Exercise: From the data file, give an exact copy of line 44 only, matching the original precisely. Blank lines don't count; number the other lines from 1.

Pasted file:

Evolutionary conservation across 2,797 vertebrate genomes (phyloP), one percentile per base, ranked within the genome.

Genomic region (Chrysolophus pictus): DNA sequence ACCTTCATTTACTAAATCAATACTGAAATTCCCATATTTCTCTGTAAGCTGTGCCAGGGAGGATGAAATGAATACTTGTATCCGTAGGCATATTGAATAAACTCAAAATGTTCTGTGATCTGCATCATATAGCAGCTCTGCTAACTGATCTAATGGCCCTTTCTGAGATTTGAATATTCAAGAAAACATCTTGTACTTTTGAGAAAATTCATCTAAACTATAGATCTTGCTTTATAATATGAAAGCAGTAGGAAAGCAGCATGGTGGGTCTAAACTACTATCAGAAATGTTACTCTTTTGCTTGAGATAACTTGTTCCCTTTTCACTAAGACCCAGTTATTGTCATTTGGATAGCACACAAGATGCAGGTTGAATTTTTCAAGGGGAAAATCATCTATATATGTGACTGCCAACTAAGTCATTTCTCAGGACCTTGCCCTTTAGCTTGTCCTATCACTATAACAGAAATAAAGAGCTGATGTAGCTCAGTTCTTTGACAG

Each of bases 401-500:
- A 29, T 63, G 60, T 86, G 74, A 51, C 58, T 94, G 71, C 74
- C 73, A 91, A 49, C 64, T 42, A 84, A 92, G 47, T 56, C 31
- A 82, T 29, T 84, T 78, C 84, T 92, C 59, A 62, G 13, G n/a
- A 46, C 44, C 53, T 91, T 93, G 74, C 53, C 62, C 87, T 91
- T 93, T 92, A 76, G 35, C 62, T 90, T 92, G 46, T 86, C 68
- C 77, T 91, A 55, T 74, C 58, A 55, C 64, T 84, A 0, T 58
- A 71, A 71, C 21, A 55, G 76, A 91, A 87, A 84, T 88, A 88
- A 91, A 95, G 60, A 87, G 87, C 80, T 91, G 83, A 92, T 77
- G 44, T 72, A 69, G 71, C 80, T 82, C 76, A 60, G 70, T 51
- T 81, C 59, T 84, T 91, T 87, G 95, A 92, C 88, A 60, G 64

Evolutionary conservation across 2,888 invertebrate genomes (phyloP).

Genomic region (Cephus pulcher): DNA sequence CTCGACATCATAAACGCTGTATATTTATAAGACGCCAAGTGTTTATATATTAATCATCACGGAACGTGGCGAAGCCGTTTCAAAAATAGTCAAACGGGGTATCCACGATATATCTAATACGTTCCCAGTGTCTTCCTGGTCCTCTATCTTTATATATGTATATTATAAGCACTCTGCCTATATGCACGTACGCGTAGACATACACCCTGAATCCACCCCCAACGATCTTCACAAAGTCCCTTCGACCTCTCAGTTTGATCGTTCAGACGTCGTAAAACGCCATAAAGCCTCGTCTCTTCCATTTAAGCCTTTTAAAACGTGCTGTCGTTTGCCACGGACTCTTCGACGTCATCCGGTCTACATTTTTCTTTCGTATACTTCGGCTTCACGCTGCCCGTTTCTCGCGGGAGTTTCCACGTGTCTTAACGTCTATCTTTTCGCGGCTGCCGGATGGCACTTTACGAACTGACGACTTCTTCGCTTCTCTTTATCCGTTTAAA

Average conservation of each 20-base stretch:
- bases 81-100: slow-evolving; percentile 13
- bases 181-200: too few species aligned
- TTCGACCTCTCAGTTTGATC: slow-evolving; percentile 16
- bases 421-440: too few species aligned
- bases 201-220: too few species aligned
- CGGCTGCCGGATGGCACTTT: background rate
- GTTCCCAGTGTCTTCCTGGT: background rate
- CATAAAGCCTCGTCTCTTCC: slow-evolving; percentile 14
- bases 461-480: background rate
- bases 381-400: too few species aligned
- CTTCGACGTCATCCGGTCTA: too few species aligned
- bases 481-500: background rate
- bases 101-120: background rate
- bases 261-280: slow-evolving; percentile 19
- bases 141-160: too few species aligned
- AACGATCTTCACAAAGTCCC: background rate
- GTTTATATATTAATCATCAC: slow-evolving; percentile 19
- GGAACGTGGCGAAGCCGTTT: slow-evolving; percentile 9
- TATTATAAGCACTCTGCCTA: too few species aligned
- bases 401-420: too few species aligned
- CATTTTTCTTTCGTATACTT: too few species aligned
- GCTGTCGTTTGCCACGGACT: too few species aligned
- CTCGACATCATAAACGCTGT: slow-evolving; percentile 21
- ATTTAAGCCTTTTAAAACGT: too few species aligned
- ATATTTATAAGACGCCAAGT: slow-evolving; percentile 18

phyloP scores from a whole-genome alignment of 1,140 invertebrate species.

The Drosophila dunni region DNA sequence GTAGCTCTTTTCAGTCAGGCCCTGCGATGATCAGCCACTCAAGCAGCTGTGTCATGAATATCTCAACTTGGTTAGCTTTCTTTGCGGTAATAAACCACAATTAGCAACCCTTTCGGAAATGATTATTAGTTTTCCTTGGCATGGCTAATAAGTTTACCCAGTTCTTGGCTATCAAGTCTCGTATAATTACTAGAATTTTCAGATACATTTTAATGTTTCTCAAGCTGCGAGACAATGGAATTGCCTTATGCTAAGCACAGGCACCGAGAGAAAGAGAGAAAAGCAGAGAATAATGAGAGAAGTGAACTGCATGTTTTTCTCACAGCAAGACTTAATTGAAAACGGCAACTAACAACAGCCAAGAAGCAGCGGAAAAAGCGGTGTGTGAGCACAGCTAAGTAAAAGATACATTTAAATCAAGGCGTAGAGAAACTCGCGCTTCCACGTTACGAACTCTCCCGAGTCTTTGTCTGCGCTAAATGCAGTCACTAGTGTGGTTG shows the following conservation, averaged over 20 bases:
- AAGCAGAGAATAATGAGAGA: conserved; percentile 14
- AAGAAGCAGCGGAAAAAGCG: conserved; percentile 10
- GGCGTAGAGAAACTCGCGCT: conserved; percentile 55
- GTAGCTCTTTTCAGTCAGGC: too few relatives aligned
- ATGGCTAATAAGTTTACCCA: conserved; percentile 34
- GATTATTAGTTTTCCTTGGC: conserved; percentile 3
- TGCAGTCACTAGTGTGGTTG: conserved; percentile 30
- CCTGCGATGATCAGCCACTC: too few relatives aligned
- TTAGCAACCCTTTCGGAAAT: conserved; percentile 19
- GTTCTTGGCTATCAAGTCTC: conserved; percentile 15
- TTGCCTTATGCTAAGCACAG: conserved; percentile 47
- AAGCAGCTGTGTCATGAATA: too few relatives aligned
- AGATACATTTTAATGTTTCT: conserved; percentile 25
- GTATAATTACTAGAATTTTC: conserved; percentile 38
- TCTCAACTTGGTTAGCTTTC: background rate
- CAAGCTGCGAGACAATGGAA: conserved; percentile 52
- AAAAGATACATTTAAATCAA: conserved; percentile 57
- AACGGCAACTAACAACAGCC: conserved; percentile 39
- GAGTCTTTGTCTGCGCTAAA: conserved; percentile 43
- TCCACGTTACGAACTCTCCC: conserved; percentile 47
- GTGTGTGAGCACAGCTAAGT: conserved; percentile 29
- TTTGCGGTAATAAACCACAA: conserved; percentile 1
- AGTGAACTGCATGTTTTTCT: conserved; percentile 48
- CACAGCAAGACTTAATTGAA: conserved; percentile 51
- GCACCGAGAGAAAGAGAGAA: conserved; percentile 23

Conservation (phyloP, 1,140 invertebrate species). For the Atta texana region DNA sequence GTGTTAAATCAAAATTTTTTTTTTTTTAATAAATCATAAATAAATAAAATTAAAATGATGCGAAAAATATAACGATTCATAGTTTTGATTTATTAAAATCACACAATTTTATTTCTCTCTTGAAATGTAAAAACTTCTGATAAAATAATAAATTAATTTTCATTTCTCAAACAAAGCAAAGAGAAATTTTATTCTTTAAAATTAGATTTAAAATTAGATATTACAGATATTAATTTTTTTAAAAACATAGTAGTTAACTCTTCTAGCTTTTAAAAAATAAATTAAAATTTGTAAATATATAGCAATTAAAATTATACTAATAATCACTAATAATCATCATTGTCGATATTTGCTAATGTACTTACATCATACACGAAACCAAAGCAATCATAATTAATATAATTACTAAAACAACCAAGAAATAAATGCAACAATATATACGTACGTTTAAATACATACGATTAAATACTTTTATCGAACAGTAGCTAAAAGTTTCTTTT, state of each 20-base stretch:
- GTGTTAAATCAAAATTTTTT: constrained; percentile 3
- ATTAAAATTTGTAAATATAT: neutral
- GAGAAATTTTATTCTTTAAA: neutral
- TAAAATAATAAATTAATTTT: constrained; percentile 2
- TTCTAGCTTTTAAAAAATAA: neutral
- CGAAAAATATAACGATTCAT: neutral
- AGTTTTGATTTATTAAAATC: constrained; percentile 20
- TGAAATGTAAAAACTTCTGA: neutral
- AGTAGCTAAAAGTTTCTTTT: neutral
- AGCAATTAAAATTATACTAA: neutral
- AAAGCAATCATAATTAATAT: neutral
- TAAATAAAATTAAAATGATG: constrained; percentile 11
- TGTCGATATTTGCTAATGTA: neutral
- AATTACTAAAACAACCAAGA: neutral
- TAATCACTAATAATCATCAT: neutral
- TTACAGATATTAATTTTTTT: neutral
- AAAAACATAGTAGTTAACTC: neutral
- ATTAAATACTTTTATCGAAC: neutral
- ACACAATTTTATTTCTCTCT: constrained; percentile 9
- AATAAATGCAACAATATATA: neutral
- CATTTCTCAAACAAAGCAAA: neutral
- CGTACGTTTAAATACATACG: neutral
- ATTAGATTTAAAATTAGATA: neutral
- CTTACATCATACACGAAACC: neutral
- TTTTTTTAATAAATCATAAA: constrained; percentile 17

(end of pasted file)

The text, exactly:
- AAGCAGAGAATAATGAGAGA: conserved; percentile 14